The halls of the Capitol have been quiet since the close of veto session last month, but legislators and staff members are busy behind the scenes drafting legislation and gearing up for the next legislative session. There have also been several committee hearings in Jefferson City and other areas of the state, most notably the House Special Committee on Oversight of Local Taxation.
The committee was formed to study the marked increases recently in property value assessments, particularly in St. Louis County and Jackson County. The committee was also tasked with looking at local sales tax rates as well as the potential implementation of internet sales taxes. Many residents and businesses have seen their property assessments skyrocket, leading to thousands of appeals on both sides of the state. Testimony was heard during the hearings from property owners, as well as the St. Louis and Jackson County Assessors. While no clear-cut solutions were discussed during the hearings, we expect several bills to be filed next session dealing with the above issues.
General Assembly members and Executive branch office holders are also busy in campaign mode, holding fundraisers in hopes of showing strong financial numbers to ward off potential challengers when filing for office begins early next year. According to the latest Missouri Ethics Commission filings, Governor Mike Parson continues to hold a commanding lead in cash on hand over Auditor Nicole Galloway, his Democrat challenger. Galloway reported $540,315 cash on hand, compared to $1,256,703 for Parson. Galloway however, outraised Parson in the last quarter as she attempts to close the gap.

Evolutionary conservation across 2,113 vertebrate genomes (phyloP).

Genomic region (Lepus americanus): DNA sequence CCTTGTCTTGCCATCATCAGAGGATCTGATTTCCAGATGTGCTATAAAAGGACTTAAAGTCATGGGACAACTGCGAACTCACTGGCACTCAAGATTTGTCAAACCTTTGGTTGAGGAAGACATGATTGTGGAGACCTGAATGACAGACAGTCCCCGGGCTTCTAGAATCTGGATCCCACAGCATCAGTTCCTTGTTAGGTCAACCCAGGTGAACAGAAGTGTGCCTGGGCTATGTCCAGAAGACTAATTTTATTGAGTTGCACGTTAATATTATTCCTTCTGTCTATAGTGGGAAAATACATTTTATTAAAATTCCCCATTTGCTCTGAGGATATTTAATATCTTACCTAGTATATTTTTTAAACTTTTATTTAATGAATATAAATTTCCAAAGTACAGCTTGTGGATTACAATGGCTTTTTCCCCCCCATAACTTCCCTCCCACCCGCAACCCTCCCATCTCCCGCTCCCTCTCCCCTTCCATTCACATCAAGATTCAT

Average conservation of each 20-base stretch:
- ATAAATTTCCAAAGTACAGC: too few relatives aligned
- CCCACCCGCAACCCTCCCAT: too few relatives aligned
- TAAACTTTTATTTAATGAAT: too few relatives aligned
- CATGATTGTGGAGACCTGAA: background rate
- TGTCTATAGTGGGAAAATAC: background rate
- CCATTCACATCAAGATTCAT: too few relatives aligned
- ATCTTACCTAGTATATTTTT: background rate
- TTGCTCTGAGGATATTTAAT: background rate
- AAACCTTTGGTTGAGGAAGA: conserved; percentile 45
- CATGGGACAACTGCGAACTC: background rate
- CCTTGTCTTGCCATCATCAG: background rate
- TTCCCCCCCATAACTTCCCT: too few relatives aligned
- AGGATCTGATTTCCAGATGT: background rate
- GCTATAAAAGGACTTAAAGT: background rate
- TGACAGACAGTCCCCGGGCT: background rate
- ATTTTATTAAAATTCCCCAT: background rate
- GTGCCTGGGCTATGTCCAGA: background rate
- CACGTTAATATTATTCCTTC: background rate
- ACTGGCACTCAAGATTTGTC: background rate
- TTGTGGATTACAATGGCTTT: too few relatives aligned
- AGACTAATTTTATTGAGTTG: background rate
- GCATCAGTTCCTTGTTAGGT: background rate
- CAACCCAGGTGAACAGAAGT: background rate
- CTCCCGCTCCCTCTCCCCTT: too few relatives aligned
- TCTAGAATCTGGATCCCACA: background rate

Two other candidates have announced their intention to replace Parson as well. Fellow Republican Jim Neely, who is a current state representative from Clinton county, has thrown his hat in the ring setting up a primary showdown between the two. It doesn’t appear as though Neely is a serious threat to Parson as he only raised $96 last quarter. Libertarian Rik Combs has also started his campaign for the top spot on the ticket. Combs is from Jefferson City and had previously run unsuccessfully for the District 59 state representative seat, running then as a Republican.
In a closely watched race in House District 99, Republican Lee Ann Pitman is squaring off against Democrat Trish Gunby. The outcome will be decided in a special election to be held on November 5. Jean Evans held the seat previously but resigned after being named Executive Director of the Missouri Republican Party. Most observers think the race is a toss-up at this point, as neither candidate has emerged as the clear frontrunner. The district is in the Manchester area of St. Louis County.
In other news, the unemployment rate in Missouri continues to drop as reflected in the most recent numbers from the Department of Economic Development. Key industries in the state showed a 1.1 percent growth in overall job gains in the last year. The September unemployment report shows the rate at 3.1 percent, which continues to be slightly lower than the national average. The low rate, however, brings the added challenge of employers struggling to find qualified workers. A recent survey showed that 47 percent of employers say there is a shortage of skilled workers. This has led to nearly 90 percent of employers hiring less experienced applicants and then having to bear the added cost to train them once hired. Even with the challenges, one-third of employers say they are planning on adding more jobs in the near future.
We will continue to monitor and keep you updated on political news and happenings in Jefferson City and around the state. We appreciate the opportunity to represent you. Nikki Strong, Strong Consulting Group.